Cache Creek mayor calls 2017 a ‘signature year’ for the Village

Cache Creek mayor calls 2017 a ‘signature year’ for the Village

John Ranta looks back on a devastating year, and forward to 2018.

“It’s been an interesting year; and it’s interesting that it’s the 50th anniversary year of the Village of Cache Creek incorporation in 1967,” says Cache Creek mayor John Ranta. “It’s certainly been a signature year for Cache Creek.”

Flooding in the desert—for the second time in three years—was once again a major event for Cache Creek. “In my opinion, it was caused substantially by the cool spring that we had, which allowed the snow that was under trees up in Back Valley to remain in place until all of a sudden somebody turned the heat on. It went up to 29 C. or something like that on May 4. All the snow melted and came down Cache Creek. It was quite a devastating event for the Village.”

In March the Liberal government announced a $150,000 grant for flood plain management and study in Cache Creek, and Ranta says a consultant has been hired to study how the Village should—or whether it needs to—do any flood mitigation matters prior to the spring, or to the next flooding event. “The study will see if we’re at risk of a repeat of 2015 or 2017.”

Ranta describes the disappearance and death of Cache Creek fire chief Clayton Cassidy—who was swept away by floodwaters in the early morning of May 5—as “awful. He was a friend to everybody who knew him, and even to people who didn’t know him. He was such a wonderful man. It was tragic for his wife and children, and for the entire community.

“He was a selfless person who stepped up always in times of need. To lose someone like that in the community and the local area is a blow to everyone.”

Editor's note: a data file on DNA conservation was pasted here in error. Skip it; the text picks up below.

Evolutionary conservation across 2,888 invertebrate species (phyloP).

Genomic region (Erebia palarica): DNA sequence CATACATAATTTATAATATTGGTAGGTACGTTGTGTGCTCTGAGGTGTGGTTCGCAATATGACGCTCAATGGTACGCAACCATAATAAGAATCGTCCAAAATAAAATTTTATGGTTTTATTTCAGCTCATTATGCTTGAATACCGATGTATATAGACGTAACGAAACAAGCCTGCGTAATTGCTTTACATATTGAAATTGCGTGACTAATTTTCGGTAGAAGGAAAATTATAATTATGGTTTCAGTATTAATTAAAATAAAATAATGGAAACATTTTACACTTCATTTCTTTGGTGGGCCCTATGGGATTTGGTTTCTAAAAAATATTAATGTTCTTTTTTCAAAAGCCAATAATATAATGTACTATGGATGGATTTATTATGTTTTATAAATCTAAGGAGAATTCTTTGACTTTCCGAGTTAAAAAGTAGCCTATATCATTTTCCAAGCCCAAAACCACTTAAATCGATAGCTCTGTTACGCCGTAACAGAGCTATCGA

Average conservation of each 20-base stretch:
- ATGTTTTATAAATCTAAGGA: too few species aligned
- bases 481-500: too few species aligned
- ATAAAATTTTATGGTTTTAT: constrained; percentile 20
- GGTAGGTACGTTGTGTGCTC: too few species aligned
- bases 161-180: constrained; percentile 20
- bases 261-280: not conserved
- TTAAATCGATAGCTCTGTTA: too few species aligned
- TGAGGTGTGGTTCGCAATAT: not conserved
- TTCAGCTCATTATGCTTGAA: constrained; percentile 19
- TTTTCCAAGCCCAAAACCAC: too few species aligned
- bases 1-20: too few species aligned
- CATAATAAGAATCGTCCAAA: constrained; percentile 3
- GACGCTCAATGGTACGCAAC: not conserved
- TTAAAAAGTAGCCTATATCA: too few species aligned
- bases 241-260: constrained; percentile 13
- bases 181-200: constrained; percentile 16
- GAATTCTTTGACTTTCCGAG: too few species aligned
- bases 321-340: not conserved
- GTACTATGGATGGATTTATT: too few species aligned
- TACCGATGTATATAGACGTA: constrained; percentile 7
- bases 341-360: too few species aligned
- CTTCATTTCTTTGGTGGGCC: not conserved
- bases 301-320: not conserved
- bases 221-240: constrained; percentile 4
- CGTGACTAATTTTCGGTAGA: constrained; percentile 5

Ranta adds that from the point of view of a small community, he thinks that it was wonderful that then-Premier Christy Clark made a visit to the Village following Cassidy’s disappearance. “We had the flood on May 4 and she was here on May 6. She went and visited Rose Cassidy, and expressed a desire to ensure there was no media present. She took time out of the campaign to come and visit a family that was obviously devastated by the loss of Clayton.”

There was hardly time to recover before the events of July 7. “A bit of a bonfire started on July 7, and it seemed to last interminably,” says Ranta, who is also chair of the Thompson-Nicola Regional District board. “It’s not a topic of conversation for most of us who didn’t lose anything, but I’ve spoken with lots and lots of people throughout the region who are still devastated by the loss; certainly not the least of whom are the people who lived in the Boston Flats Trailer Park.

“It was just devastating for so many families, whether local residents or people with summer cottages in the area. It continues to be a huge challenge.”

Ranta says that while he has never had to issue an evacuation order for Cache Creek before, he has been involved with other evacuation orders in the region. “You need to do what needs to be done in order to protect the people that live here and, to the best of our ability, their properties. The right thing to do at that time was to evacuate the Village for their own security.”

Asked if he received any blow-back from people who felt the evacuation order was unnecessary, Ranta says the impression he got was that most people understood it was the right thing to do at the right time.